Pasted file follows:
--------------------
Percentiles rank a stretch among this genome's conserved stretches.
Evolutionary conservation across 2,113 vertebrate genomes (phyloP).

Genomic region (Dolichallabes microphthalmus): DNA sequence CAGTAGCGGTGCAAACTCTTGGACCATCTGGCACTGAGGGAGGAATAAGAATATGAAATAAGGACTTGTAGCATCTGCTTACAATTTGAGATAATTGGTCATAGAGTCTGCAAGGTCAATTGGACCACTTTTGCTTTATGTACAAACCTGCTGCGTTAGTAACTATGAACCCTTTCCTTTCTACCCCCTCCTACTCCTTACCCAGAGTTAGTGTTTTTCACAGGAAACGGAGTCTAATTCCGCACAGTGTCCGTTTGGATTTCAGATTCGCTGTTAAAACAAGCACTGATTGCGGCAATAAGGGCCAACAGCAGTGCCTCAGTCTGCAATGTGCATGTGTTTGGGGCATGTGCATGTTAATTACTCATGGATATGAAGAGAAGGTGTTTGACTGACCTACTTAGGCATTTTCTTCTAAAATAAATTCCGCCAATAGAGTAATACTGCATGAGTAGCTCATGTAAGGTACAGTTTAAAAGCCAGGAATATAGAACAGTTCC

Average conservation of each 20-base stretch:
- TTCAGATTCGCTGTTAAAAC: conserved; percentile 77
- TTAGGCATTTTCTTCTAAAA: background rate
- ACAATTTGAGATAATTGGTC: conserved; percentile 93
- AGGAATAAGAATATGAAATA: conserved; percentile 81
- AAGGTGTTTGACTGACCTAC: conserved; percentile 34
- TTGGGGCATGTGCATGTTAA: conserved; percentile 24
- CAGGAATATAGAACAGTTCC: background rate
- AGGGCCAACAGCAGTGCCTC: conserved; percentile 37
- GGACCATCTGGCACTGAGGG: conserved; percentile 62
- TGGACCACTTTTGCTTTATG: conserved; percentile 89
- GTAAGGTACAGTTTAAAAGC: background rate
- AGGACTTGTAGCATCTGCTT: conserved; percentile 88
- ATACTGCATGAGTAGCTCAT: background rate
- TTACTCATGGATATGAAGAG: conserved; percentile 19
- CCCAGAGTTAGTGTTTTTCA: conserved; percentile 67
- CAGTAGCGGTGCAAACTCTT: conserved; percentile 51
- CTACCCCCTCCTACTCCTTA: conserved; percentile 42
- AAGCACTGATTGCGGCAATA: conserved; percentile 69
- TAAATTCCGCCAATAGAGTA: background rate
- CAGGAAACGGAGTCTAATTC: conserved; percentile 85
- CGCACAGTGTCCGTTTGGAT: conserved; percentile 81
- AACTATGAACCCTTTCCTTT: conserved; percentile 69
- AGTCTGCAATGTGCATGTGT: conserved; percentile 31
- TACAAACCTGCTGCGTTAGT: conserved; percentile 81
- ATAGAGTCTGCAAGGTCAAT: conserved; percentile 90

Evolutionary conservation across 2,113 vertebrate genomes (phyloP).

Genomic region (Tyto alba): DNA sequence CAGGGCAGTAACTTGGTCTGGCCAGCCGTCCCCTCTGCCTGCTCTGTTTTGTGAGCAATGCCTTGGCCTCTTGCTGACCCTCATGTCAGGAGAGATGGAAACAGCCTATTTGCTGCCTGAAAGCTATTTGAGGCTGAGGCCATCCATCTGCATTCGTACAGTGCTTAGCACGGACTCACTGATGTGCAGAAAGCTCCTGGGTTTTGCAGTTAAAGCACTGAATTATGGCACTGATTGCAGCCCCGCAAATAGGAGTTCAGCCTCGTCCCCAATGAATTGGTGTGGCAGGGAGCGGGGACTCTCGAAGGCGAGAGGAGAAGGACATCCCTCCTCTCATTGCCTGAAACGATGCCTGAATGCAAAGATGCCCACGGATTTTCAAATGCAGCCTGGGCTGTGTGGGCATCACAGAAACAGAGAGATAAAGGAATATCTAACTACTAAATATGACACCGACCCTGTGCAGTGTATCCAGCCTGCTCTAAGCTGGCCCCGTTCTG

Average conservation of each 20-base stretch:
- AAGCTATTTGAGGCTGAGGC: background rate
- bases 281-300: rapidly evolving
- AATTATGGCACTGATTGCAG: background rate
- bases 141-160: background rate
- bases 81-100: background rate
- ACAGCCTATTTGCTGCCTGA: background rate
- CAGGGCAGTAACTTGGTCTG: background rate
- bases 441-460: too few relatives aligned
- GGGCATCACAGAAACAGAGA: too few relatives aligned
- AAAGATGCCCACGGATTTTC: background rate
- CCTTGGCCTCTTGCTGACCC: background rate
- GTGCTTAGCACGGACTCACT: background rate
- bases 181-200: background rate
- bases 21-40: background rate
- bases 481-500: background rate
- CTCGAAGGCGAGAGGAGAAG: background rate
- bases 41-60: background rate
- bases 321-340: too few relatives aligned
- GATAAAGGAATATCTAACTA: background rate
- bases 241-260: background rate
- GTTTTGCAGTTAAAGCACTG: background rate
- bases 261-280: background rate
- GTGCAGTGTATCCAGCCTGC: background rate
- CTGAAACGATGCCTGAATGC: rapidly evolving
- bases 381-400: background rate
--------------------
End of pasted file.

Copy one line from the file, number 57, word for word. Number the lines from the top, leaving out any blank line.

- bases 381-400: background rate